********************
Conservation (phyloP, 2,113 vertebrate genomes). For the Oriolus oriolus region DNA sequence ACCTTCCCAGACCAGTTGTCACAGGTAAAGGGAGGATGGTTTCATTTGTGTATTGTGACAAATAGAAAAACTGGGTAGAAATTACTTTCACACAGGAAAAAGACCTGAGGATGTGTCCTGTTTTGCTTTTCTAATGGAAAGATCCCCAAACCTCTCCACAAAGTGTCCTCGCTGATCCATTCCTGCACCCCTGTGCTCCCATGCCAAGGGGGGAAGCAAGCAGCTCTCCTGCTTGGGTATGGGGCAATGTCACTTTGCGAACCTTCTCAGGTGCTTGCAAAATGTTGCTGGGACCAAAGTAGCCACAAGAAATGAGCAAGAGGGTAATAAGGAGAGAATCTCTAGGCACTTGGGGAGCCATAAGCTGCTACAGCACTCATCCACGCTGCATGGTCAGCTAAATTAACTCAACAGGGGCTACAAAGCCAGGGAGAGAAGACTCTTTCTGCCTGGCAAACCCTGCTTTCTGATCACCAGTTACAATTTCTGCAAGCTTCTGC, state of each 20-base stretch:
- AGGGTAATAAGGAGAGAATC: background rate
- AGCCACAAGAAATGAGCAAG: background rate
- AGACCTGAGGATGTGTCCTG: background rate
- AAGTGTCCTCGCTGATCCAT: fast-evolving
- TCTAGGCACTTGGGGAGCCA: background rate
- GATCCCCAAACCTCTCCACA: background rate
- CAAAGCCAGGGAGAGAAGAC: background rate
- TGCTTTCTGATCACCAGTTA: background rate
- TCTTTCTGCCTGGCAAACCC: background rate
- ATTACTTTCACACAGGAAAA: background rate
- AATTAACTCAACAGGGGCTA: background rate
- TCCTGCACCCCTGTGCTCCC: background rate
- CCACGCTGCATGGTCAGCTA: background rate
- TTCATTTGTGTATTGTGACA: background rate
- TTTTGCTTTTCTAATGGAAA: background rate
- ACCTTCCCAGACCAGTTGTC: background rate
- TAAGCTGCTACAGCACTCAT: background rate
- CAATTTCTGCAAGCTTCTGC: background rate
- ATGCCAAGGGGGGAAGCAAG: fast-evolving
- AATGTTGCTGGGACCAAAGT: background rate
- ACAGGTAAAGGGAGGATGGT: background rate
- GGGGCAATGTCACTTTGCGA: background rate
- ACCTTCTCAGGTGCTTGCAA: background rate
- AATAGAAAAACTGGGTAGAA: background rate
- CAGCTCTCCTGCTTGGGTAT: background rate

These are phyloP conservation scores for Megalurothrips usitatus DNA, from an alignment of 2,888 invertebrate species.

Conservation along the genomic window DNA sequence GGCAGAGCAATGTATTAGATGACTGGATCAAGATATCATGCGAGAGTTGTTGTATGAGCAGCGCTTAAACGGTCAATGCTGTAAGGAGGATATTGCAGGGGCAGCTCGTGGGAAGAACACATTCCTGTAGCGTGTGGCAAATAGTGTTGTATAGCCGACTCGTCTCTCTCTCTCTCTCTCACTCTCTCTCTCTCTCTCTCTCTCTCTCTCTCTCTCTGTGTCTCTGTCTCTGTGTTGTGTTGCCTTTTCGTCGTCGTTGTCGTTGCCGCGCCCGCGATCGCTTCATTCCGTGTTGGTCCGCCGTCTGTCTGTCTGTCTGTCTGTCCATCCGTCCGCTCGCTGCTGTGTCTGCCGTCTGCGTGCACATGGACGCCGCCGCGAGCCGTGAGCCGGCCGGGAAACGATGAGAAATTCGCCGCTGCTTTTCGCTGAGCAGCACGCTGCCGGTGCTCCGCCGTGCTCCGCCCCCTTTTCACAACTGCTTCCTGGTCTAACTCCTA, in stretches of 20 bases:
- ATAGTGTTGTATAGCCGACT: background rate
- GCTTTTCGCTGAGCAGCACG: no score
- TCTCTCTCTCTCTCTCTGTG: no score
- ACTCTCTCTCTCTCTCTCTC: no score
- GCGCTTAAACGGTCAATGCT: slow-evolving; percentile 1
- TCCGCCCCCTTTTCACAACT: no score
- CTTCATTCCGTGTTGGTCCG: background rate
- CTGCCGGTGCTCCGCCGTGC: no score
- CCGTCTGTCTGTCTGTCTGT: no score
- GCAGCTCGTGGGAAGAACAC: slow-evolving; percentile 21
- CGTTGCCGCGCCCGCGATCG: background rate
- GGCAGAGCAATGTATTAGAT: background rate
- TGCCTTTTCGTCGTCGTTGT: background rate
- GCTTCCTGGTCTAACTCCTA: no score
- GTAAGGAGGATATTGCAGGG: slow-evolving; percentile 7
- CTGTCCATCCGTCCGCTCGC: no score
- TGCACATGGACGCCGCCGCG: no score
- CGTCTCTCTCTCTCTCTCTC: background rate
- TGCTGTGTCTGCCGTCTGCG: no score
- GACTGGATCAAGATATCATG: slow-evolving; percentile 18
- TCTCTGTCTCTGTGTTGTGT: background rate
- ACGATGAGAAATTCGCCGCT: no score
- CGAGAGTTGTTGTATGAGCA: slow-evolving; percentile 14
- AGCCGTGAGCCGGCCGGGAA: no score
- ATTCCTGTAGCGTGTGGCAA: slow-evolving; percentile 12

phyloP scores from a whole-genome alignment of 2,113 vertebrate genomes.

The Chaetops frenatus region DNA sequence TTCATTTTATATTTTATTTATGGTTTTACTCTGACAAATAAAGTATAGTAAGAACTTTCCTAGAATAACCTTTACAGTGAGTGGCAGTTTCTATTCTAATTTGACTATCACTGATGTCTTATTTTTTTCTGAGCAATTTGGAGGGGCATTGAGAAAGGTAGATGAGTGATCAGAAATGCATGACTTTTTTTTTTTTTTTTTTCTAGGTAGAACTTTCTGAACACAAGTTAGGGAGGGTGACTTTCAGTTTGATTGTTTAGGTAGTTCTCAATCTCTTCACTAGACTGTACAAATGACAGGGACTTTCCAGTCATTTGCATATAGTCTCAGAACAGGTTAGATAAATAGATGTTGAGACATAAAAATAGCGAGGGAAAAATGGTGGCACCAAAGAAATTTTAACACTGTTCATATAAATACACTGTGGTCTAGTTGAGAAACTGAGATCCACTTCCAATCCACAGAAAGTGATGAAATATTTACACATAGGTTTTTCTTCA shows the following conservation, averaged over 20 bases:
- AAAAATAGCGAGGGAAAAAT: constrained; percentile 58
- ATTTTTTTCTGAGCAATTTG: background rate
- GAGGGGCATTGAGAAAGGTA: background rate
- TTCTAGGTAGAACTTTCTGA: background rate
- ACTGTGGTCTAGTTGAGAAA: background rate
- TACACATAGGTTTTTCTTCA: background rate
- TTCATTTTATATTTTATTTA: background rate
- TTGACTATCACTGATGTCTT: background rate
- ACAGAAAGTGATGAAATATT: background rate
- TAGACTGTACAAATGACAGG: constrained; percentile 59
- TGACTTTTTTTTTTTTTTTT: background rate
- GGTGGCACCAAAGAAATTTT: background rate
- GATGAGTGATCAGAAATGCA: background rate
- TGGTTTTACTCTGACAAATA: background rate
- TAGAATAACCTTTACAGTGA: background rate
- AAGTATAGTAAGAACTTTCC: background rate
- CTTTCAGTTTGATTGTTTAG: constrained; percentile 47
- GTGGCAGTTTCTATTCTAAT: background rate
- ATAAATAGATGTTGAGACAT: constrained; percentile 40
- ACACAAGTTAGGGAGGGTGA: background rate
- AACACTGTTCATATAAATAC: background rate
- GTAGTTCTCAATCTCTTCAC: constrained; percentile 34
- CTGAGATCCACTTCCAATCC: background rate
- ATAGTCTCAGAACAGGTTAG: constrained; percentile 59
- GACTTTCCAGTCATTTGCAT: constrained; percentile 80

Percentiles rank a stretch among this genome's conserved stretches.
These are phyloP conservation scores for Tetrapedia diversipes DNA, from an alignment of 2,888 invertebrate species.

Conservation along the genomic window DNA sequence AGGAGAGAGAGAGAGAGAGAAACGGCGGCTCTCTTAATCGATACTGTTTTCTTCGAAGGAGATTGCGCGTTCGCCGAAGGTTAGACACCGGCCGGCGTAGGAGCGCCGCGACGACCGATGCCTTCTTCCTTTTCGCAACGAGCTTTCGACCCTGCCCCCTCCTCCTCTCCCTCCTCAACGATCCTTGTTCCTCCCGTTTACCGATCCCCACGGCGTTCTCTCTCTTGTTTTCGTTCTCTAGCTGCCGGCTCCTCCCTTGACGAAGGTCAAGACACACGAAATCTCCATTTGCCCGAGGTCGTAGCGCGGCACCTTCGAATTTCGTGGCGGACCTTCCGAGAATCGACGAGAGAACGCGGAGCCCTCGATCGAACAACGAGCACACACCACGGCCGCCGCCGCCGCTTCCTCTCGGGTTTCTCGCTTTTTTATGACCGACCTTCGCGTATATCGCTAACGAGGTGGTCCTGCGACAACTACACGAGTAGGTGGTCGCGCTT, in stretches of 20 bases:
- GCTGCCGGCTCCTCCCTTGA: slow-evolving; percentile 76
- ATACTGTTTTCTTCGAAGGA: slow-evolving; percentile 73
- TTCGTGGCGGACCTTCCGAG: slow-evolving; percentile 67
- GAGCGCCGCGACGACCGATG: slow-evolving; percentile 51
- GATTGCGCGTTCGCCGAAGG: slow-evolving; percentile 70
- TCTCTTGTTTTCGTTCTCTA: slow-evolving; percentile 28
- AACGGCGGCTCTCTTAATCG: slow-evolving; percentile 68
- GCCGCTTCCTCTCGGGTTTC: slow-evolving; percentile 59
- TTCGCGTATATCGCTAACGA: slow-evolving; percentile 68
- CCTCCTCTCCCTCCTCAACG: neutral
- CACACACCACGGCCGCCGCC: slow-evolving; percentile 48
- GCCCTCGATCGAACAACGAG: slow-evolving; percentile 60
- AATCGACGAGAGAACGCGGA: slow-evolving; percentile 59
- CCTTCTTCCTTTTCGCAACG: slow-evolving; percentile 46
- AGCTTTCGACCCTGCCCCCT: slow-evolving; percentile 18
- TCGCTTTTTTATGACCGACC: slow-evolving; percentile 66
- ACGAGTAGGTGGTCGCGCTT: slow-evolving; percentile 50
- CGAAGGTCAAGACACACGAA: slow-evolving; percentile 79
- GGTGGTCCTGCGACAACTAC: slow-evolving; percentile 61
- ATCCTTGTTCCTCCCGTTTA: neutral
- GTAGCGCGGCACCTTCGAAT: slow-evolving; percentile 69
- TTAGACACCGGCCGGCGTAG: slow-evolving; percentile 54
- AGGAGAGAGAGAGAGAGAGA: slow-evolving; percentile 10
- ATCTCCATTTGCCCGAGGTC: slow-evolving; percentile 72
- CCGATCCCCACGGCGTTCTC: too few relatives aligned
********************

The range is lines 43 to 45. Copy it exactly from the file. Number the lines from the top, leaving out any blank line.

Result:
- GTAAGGAGGATATTGCAGGG: slow-evolving; percentile 7
- CTGTCCATCCGTCCGCTCGC: no score
- TGCACATGGACGCCGCCGCG: no score